Philips Electronics said Thursday it had reached an agreement to sell a majority stake in its semiconductor business to a group of private equity firms for US$4.4 billion.
Philips said the sale would enable it to focus on its core business of producing consumer and industrial electronics devices.
Kohlberg Kravis Roberts (KKR), Silver Lake Partners and AlpInvest Partners will pay $4.4 billion in cash for an 80.1 percent stake in the chip business, with Philips retaining the remaining 19.9 percent stake. The deal values the chip line at around $10.6 billion.
“As a stand-alone company, the semiconductors business will have every opportunity to realize its full potential,” Philips Electronics CEO Gerard Kleisterlee said. “As Philips, we are completing our shift away from running cyclical activities, and can fully focus on building an even stronger company.”
The sale was not a surprise, with Philips moving several months ago to put the line on the block and at least two other private equity groups said to have bid on the business.
The move will enable Philips to divest itself of an often volatile business line while raising cash it can plow back into its main business. The semiconductor industry is know for being highly cyclical, while Philips’ other business lines are far more stable and predictable.
It also underscores the distaste many large companies have for the sometimes brutally competitive chip business, which requires millions be spent annually to develop new products and to build out new plants, or fabs, which can produce increasingly powerful but ever-smaller chips.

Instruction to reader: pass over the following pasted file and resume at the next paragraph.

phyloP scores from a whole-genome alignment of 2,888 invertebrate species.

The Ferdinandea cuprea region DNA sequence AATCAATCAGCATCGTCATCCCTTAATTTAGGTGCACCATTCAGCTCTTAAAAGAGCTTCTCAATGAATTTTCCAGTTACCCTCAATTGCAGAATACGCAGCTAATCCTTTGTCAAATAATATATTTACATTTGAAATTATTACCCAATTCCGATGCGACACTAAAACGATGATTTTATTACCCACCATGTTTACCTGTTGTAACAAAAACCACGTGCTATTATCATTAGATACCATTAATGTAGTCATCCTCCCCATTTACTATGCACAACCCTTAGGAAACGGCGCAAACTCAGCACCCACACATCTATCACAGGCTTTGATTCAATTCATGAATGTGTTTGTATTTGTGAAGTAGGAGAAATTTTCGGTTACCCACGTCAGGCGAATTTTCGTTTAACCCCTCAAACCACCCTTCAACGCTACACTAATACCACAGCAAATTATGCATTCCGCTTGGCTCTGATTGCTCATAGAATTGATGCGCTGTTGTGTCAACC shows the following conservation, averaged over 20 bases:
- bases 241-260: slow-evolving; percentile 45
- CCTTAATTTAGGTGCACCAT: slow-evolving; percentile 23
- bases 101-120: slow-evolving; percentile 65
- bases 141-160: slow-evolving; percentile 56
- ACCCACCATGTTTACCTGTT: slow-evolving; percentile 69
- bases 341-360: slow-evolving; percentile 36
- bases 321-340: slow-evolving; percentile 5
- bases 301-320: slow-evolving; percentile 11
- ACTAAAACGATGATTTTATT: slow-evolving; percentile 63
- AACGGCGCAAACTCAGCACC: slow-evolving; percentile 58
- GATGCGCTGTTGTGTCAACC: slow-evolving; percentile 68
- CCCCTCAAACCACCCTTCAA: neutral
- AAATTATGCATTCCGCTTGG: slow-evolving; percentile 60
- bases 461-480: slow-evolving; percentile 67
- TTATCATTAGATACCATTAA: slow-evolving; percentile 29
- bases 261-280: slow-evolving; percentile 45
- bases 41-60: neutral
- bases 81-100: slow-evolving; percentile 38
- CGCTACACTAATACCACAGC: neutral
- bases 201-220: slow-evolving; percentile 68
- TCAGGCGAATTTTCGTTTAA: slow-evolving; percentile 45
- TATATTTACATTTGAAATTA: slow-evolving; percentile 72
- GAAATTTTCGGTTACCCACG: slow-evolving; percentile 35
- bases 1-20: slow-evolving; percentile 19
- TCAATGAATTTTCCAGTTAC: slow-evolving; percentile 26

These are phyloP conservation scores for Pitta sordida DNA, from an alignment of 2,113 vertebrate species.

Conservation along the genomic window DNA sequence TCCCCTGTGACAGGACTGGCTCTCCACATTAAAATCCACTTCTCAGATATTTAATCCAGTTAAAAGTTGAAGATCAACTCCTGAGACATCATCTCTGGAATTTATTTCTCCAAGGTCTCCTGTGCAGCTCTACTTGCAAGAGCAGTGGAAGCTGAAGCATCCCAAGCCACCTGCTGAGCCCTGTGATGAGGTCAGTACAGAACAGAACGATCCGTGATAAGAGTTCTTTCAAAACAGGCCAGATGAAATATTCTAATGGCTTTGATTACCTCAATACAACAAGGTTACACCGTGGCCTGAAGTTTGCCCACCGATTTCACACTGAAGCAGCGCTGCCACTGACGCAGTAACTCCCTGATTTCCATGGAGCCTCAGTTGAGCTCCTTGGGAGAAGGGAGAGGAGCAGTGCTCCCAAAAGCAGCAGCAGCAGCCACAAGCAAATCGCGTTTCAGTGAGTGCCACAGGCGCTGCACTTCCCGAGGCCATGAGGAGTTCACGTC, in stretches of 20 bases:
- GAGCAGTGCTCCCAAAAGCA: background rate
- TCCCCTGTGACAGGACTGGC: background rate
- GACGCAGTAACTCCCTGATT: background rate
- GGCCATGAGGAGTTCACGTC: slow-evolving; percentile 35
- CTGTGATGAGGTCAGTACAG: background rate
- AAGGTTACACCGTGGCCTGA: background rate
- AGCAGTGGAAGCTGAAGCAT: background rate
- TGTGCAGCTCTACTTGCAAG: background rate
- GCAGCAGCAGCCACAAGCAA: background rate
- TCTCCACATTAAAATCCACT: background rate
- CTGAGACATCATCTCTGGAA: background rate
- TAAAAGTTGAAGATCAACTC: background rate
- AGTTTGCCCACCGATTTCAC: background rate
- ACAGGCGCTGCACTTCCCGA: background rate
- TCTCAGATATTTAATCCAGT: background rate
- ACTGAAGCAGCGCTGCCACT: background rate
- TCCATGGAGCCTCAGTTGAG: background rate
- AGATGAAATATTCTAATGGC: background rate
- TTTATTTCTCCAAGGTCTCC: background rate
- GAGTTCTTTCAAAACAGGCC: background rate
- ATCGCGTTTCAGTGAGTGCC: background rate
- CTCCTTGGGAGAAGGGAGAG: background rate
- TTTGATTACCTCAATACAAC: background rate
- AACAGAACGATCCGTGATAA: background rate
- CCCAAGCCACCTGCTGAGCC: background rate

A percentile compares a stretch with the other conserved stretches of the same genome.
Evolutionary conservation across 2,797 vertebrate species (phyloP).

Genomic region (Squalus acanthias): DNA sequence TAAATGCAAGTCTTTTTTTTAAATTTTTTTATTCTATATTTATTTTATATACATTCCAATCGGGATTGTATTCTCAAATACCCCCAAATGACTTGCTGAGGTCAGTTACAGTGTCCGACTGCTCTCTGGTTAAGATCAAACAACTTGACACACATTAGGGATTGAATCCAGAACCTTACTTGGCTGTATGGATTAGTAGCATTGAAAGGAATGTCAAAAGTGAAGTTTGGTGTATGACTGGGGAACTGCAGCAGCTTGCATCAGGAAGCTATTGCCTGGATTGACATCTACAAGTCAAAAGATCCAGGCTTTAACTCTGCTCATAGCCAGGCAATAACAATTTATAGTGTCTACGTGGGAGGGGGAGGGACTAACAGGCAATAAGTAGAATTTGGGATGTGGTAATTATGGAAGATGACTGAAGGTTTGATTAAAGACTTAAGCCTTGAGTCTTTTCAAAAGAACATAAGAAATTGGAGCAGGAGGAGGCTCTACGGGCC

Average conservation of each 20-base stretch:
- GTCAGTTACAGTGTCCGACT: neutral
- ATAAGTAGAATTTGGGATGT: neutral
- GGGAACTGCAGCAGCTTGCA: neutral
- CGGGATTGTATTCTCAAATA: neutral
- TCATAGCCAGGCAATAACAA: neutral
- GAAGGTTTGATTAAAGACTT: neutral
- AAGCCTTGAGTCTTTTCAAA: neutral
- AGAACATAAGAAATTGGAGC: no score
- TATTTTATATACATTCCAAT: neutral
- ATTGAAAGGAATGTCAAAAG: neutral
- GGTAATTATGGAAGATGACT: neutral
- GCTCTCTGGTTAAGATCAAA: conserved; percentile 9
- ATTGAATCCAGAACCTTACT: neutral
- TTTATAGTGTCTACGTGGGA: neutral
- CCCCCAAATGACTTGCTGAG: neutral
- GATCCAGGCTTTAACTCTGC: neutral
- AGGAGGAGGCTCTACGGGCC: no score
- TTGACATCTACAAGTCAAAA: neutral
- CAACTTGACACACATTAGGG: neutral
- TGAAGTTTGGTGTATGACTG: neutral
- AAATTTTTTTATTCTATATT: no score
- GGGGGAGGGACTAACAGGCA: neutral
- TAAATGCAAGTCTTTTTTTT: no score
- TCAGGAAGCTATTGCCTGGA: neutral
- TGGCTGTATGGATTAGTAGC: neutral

Buying and Selling
Philips had 2005 sales of more than $38 billion, most of it coming from sales of its own brands of televisions, DVD players, household appliances and medical equipment.
The chip unit, known now as Philips Semiconductors, makes chips that find their way into some of Philips’ products, as well as those made by others, with end uses including mobile phone handsets, game consoles, automobiles and other consumer devices. The chip business is currently the third largest in terms of sales volume in Europe.
The firms that bought the business are likely to spend some time restructuring it, seeking ways to cut costs and maximize sales, and then put it on the block again, either through a direct sale or by taking the new company public.
KKR and Silver Lake have taken a similar approach in the past, last year buying Agilent Technologies’ chip division for $2.7 billion and then spinning off one part of that business — the part that makes printer chips — in a sale to Marvell Technologies.
Other private equity firms see upside in chip makers as well, with Bain Capital paying $3 billion to acquire Texas Instruments’ sensor chip business earlier this year.
The sale and the healthy price tag suggest that the firms see growth potential that can be unlocked by moving the chip unit out from under the rest of Philips, where it is a fraction of the overall business but demands constant attention and investment.
The chip business is “well positioned to pursue and achieve significant expansion,” said Egon Durban, a managing director of Silver Lake Partners.
Philips sought to sell off the line at a time when there is significant growth in the chip space, being driven largely by the boom in consumer electronics and mobile devices that rely on semiconductors, according to Gartner analyst Alan Brown.
The long-range growth, however, may well come after a number of cycles in sales, with chip makers often forced to cut prices to move inventory in slower times. That can cut into profits, which Philips saw hurting its overall bottom line, he noted.
“There is strong growth in the chip market today and it’s expected to continue for a while,” Brown said. The long-range prospects in particular remain strong, but capturing those new sales will require heavy investments that Philips was shying away from making. “A standalone company is much better positioned to be competitive.”